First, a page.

Short shrift is given to the hard human work of making peace with the emotional and existential wallop of it (at least for many people) and the need to unabashedly face ourselves inside that vacuum. Because there is the backside of ambition, the downside of upward mobility, the brute existential fact of getting old and fading from view, and the imperative of learning to manage losses and endings. There is the truth that if your sense of value is pegged to visible achievement and external validation, you’ll be freaked out at the prospect of retirement.
To say nothing of the anxiety about whether you can even afford to retire.
But it’s critical to understand that even if you identify hugely with your work, have loved it, and will miss its benedictions, it isn’t your identity any more than the tip of an iceberg is an iceberg. Letting go of a career isn’t letting go of your true work in the world, not if you have what people call "a mission statement for your life."
Let’s say your deepest calling, your soul’s work, if you will, is to model and educate (literally draw out) passion and self-expression in yourself and others—say as a teacher, life-coach, or performer. This isn’t something you retire from any more than you can retire from your personality. Such a mission is big enough to encompass a lifetime’s worth of activity in a multitude of arenas, not just a career, and certainly not just a job. (A good primer on crafting a mission statement is a book called The Path, by Laurie Beth Jones.)
Early in the conversation with myself about retirement, while still stoned on self-actualization, I signed up for a weekend retreat on “designing your life.” But months later, on the morning it began, I woke up feeling deflated. “I don’t want to design my life. I want to listen to it.”
The word retirement comes from the old French retirer, meaning "to go off into seclusion"—which is precisely what makes the prospect of retirement unnerving, but precisely what I sense needs to happen before I start scripting my retirement and spread-sheeting my future. That is, I need a break, a pitstop. Time to reflect and engage in what the Sufis call “sacred drift.” Time to let my soul catch up with my new circumstances, to celebrate my contributions, perhaps even do some griefwork around letting them go.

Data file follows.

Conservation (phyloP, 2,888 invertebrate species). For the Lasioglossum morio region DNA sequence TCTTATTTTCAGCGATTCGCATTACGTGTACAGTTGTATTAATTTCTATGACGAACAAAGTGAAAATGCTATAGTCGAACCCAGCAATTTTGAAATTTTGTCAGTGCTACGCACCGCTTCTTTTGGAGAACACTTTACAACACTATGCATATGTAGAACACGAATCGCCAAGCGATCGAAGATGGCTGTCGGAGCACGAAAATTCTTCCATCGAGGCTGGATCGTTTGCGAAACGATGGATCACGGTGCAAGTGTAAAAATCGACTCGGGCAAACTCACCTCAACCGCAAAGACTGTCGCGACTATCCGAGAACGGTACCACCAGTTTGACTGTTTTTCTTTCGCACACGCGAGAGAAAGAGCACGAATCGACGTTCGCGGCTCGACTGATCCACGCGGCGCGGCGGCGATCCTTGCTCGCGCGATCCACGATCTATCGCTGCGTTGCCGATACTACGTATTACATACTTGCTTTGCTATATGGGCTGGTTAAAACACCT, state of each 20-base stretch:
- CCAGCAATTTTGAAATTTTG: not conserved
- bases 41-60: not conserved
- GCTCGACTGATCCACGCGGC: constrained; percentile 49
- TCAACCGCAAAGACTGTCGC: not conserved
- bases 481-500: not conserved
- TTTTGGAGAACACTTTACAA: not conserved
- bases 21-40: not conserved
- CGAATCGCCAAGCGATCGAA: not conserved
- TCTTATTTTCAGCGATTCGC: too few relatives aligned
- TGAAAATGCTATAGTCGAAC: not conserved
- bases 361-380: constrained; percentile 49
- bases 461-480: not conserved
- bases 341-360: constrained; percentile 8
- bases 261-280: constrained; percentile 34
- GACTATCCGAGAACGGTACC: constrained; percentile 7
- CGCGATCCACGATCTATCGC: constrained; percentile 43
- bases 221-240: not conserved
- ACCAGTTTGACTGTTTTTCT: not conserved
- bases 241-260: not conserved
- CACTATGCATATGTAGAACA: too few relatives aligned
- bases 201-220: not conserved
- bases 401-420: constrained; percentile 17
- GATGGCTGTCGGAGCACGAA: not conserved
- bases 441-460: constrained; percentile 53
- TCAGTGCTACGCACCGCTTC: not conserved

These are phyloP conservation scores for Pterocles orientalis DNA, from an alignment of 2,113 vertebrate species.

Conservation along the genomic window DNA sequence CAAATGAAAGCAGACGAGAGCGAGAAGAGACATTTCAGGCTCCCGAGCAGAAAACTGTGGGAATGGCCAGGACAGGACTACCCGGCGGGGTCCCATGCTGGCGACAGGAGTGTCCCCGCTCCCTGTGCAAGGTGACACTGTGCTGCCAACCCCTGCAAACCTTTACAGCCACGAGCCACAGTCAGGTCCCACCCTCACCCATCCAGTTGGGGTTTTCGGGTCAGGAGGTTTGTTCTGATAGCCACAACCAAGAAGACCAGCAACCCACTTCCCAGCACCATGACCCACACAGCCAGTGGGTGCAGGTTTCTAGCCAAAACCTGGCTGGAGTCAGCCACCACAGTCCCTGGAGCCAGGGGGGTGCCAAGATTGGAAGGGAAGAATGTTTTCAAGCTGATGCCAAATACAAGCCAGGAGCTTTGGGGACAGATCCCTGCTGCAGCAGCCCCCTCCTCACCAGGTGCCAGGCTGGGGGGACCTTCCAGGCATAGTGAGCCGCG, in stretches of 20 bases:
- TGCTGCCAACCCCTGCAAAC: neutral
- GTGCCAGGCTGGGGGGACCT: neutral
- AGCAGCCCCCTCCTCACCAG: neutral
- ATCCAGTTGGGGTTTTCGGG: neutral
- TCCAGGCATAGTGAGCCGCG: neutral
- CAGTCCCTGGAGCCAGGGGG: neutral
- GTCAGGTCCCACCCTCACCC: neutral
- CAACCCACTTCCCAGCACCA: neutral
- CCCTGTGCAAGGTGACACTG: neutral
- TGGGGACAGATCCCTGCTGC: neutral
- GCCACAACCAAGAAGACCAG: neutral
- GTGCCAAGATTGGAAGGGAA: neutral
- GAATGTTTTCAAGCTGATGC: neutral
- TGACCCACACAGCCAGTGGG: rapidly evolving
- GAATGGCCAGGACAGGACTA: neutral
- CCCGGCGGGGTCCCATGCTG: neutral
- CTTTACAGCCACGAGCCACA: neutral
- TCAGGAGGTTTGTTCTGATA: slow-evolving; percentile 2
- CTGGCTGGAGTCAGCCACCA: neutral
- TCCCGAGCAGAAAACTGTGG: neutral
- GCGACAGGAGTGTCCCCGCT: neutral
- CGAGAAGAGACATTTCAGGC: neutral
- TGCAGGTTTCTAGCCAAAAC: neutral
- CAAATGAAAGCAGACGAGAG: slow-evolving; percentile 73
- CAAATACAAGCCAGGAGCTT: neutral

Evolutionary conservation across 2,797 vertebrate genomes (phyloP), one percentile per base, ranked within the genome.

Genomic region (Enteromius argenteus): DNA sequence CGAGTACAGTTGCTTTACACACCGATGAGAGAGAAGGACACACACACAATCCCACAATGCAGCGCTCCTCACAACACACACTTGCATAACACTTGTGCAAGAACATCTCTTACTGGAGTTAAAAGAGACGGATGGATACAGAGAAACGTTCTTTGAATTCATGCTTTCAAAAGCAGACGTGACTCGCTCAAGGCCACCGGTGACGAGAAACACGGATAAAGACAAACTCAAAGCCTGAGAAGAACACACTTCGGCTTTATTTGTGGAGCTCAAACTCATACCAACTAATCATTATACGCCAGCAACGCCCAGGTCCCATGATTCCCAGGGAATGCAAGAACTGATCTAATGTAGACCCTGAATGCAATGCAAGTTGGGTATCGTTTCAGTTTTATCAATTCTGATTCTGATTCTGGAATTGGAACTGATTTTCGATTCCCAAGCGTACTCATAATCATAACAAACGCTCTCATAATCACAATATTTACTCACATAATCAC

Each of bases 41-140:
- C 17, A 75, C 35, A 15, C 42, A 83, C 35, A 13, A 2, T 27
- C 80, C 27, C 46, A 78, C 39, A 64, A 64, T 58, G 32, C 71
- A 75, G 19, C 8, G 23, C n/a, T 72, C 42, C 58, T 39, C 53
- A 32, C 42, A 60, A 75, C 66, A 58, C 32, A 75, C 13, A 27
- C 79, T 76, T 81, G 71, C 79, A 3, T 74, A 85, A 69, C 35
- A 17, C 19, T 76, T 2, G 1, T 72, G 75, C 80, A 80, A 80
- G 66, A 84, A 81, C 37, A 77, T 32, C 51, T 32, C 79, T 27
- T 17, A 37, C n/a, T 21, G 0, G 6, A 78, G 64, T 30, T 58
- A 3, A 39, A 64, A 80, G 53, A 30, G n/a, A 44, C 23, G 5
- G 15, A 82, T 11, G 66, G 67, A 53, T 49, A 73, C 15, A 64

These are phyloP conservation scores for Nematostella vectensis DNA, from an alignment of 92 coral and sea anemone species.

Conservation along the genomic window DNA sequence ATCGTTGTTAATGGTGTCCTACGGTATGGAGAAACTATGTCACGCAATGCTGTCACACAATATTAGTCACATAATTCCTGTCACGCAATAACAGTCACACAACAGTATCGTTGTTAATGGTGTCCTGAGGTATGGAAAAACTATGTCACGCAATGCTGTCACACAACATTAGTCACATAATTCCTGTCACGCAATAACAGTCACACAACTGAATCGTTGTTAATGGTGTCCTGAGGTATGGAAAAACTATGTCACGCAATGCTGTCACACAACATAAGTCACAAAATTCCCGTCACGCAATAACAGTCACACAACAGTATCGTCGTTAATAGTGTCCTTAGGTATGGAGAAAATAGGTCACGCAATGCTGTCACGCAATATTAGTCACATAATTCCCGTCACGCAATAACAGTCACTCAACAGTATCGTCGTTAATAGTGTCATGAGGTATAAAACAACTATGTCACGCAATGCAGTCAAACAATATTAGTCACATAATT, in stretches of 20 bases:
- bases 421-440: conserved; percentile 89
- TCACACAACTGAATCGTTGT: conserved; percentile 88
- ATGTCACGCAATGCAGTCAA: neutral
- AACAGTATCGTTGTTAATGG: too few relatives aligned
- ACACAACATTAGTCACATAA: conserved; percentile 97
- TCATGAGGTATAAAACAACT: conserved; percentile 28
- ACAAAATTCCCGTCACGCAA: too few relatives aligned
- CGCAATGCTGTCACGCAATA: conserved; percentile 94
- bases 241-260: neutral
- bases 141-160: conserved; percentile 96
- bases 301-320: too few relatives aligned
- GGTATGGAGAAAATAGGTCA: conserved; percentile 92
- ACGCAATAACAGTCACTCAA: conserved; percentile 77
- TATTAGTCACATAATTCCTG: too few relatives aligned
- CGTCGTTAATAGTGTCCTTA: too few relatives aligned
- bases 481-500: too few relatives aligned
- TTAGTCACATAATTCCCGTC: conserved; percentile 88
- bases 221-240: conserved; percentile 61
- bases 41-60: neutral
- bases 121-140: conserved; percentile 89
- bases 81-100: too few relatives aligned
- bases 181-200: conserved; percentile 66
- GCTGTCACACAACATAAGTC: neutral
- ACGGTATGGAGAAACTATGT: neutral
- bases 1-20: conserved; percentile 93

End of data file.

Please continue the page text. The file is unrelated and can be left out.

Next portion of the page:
“What is your karmic assignment right now?” the author John Kabat-Zinn asked the audience at a conference I recently attended called Wisdom 2.0. “And if it’s not-knowing, that may be the most powerful assignment of all.”
Indeed, my impulse at this juncture is to not be impulsive, not just hop from one train to another, but step off the track altogether for a little while. Motion isn’t necessarily progress any more than noise is necessarily music, and before I jump to problem-solving, I want to consider that retirement isn’t a problem to solve but a passage to navigate, and that I’m certainly not going to retire from evolving, or continuing the work of becoming myself, if not transcending myself.
In fact, rather than focusing on what my next iteration is going to look like, what new roles I can invent for myself, perhaps the better question is, “In how many ways can I practice evolving?” Or, “In how many ways can I express my mission statement?”
During this not-knowing period that I’ve been allowing myself for the past six months or so, this eddying-out from the current, I’ve been feeling the hunger to create a retirement ritual for myself, a rite of passage to commemorate the relinquishment of the work-life I’ve known for almost 50 years. And then, a few weeks ago—the universe and its mysterious ways being what they are—a ritual found me. An unplanned and perfectly fitting retirement ritual.
My desk—and what’s more iconic of work-life than a desk?—broke apart in attempting to move it. The desk on which I’d written all of my books, hundreds of articles and blog posts, and from which I’d orchestrated my entire freelance and speaking careers. It was a most literal break with tradition, and a more appropriate observance I can’t imagine.